The key metric for any landing page is CTR, period. For those unfamiliar with CTR, it stands for click-through rate. It’s the number of people who do the conversion action divided by the number of visitors. This yields a percentage. A 50% CTR means that out of all of the visitors to your landing page half of them performed the conversion action.
A lot of people look at the bounce rate of a page as a an indicator of success, but this can be misleading. Bounce rate is a measure of how many people leave your website after viewing a single page. It seems logical to look at it because if a viewer hits your landing page and then leaves immediately, this metric tracks that.
However, if you have a landing page that’s using a lot of pre-qualified leads, like a conversion-focused landing page, bounce rate isn’t as much of a factor if the conversion rate is also high. Most conversion-focused landing pages don’t have another page to link to besides the conversion link to eliminate wandering from the CTA. Thus, bounce rate isn’t a useful metric. CTR is the better metric to follow for these kinds of pages.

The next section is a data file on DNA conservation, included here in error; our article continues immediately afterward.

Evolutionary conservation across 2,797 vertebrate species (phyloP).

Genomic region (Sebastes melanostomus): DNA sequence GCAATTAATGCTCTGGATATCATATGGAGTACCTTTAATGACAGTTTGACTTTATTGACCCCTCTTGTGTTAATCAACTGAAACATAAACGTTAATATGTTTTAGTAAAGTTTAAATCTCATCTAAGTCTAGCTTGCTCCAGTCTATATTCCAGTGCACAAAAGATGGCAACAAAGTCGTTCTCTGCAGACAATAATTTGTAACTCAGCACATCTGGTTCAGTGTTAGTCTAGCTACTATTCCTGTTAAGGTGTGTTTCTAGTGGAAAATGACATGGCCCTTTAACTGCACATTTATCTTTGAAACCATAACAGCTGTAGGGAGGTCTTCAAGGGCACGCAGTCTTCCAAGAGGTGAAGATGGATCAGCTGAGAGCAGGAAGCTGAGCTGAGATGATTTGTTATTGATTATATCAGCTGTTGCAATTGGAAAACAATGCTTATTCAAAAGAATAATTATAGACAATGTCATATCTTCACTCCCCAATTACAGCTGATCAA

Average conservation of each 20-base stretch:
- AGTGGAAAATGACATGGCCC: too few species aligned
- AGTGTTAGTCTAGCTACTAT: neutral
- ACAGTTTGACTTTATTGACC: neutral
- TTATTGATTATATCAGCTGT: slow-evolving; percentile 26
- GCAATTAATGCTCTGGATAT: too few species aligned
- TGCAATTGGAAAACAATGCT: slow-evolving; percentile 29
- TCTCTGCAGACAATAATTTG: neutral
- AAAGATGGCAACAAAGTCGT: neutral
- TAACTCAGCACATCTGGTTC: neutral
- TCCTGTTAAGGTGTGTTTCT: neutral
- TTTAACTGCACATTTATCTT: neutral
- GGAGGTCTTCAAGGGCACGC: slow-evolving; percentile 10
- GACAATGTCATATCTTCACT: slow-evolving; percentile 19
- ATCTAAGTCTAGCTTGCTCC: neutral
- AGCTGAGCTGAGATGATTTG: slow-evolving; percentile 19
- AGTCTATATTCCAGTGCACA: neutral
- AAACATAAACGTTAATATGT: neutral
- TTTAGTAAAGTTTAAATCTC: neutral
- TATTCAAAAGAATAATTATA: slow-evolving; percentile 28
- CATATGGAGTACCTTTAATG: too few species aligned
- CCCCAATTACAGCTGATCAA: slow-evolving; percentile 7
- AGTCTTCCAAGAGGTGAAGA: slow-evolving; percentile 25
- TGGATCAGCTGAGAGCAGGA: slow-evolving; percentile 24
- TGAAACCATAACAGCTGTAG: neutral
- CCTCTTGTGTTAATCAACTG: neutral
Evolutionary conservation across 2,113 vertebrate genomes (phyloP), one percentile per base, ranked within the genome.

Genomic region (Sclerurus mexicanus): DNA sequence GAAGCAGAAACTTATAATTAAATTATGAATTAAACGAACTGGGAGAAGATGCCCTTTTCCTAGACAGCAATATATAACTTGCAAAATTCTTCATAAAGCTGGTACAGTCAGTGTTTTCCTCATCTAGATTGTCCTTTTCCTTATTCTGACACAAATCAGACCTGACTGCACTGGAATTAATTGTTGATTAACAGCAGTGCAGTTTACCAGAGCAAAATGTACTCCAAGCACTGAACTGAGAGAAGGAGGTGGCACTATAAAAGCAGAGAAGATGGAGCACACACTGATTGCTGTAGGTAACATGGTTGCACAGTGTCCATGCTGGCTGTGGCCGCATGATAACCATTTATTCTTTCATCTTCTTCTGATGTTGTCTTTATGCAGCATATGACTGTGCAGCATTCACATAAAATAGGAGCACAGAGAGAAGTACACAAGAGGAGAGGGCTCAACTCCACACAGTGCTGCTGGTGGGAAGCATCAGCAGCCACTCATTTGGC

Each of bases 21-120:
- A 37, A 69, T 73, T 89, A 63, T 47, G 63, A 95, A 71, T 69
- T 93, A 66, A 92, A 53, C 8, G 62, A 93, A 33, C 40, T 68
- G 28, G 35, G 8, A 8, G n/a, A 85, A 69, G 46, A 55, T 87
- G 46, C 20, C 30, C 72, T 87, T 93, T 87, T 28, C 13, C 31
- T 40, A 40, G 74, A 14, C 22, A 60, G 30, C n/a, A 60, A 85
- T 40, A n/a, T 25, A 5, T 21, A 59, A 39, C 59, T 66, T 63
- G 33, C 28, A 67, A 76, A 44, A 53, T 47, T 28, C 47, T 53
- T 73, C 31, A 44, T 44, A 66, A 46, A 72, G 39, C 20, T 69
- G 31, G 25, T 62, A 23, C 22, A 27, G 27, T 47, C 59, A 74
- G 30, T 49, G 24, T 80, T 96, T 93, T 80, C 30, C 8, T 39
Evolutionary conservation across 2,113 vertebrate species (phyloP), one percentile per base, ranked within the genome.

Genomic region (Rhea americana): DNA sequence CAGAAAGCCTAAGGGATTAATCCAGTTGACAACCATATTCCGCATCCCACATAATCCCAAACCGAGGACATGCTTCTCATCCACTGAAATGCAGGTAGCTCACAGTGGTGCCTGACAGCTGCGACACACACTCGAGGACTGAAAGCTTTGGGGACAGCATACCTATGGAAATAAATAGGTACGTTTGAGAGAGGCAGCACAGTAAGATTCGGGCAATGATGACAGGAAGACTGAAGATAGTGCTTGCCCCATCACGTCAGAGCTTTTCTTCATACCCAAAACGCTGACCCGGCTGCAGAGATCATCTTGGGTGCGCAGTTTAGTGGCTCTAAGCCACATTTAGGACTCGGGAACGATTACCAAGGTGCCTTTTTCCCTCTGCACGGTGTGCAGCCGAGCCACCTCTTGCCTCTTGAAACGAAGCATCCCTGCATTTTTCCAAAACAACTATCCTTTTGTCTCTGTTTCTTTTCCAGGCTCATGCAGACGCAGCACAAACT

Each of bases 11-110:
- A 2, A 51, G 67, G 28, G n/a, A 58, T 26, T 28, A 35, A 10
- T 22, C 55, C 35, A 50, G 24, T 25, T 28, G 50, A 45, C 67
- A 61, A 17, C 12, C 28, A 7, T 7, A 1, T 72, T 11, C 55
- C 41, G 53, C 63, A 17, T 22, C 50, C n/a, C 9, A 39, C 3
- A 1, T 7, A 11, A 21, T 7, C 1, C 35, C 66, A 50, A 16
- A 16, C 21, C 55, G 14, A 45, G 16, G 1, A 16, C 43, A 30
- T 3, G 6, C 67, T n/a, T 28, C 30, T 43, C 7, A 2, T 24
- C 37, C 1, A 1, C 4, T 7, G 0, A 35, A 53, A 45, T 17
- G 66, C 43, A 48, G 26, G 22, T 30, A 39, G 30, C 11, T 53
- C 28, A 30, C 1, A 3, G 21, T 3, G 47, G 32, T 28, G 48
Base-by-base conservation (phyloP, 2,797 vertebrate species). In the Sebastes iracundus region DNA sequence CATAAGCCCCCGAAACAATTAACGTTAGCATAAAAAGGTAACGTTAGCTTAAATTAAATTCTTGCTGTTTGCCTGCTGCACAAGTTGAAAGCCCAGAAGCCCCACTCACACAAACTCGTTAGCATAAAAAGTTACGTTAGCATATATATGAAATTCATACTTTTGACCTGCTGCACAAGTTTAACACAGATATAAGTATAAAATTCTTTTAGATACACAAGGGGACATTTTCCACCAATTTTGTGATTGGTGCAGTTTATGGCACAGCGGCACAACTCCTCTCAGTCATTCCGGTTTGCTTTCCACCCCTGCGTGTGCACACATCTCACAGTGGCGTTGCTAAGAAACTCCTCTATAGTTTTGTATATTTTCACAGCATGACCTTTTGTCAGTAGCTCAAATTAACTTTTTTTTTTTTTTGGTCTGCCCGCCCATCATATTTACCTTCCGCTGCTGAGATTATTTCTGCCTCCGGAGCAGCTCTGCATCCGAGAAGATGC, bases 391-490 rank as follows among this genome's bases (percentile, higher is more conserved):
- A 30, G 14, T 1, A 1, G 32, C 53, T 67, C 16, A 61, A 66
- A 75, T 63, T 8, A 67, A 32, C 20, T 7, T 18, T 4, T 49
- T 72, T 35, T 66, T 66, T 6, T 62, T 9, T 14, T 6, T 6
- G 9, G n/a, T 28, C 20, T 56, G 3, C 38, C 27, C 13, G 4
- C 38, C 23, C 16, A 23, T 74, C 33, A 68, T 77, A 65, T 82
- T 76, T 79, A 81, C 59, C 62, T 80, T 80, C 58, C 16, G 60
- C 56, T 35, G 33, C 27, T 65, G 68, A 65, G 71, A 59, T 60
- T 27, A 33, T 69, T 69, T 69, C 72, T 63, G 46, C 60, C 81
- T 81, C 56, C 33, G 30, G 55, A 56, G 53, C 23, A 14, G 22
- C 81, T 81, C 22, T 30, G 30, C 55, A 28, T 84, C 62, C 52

In contrast, visitors to an SEO-focused landing page might wander through several pages before they’re convinced to buy. They may want to look at similar products, jump to a review page, see shipping policies, or any number of things on site prior to making a purchase. These additional page views persuade the visitor to make the purchase. Thus, you want a low bounce rate for this type of page because it shows that not only did they didn’t convert, they also weren’t interested enough in the rest of your site links to get more information or see other offerings.
Ranking in a search engine takes time. It can take up to a year before a landing page starts to get a lot of notice by a search engine. Most links on the first page of Google have been noticed for three years or more.
If your landing page is SEO-oriented, you need to take this factor into account before deciding if a page is a success or a failure. Don’t take down your landing page too early or tweak it too much too soon.
But what if your landing page is for something seasonal like a Christmas sale? It’s actually better to leave the page up. If you take down the page and put it back up, you lose the SEO benefits of age on that page. Here is an excellent example of a Black Friday landing page that stays up all year round. It has a heavy SEO orientation to Black Friday, yet is still human-readable enough to know that this is the place to go to see specials the next time Black Friday rolls around. It’s not a dead promotion page.